While I wait for the House education committee to post the next installment of its NCLB proposal, I’ve had the chance to review what groups are saying about the Title I draft.
Here’s a quick summary of a few responses sent to the House Education and Labor Committee:
Secretary of Education Margaret Spellings writes that she is “deeply troubled” by many of the draft’s accountability proposals. (But if you heard her speech yesterday, you already knew that.)
“We could easily lose simple transparency about whether schools are teaching students to read and do math on grade level, and obscure what’s actually going on schools under this new approach,” she writes.
The Council of Chief State School Officers, by contrast, would like to see a broader definition of multiple measures. The bill needs to “recognize that there are additional valid indicators of school performance, and more being developed and collected over time,” the chiefs write. The chiefs want state officials to be able to identify their own indicators and use them with the permission of the secretary of education.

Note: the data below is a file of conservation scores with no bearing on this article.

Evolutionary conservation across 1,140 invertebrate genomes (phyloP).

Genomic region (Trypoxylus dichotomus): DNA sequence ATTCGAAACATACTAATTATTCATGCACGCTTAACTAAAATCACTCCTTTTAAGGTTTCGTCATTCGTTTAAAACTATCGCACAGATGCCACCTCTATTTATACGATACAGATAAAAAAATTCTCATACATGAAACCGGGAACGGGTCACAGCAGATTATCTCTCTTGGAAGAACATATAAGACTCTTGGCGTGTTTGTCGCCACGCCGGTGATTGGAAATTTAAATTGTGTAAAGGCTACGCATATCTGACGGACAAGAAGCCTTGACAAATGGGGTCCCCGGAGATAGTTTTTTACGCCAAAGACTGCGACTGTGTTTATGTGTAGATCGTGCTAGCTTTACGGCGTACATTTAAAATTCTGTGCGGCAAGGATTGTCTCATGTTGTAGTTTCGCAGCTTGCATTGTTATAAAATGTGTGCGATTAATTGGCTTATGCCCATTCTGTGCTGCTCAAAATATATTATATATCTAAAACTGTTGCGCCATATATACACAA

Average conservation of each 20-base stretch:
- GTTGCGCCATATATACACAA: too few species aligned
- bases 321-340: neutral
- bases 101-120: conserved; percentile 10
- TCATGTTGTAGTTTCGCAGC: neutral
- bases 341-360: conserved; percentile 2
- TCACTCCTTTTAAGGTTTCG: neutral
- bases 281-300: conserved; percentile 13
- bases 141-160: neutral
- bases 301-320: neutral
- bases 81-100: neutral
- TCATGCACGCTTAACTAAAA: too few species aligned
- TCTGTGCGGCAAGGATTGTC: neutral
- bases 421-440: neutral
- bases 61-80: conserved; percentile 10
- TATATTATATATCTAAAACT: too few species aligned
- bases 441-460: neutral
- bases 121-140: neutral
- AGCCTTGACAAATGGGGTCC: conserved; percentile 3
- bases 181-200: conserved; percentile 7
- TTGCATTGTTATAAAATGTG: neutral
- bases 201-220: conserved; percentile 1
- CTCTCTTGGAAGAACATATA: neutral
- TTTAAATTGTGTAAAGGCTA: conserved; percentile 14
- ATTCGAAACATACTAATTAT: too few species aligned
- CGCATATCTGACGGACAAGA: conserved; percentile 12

The American Federation of Teachers believes that the growth models proposed in the bill do not “fully give credit for the gains in student achievement that schools are making.” In the union’s letter, it suggests that growth models should “set achievable growth standards, and help schools demonstrate that they are making progress, including those that do not have the capacity to measure individual student progress and therefore cannot implement a growth model.”
The Forum on Educational Accountability likes the way the draft would allow for local assessments, but says the draft doesn’t go far enough, the coalition’s letter says. It wants to give more weight to test in subjects other than reading and math. It also would like to eliminate the goal of universal proficiency by 2014. Instead, the group advocates “an accountability approach based on implementing systemic changes that will improve teaching and learning and on demonstrating steady progress in learning results consistent with the rates of improvement at the nation’s better Title I schools.”
More to come, I’m sure.
A version of this news article first appeared in the NCLB: Act II blog.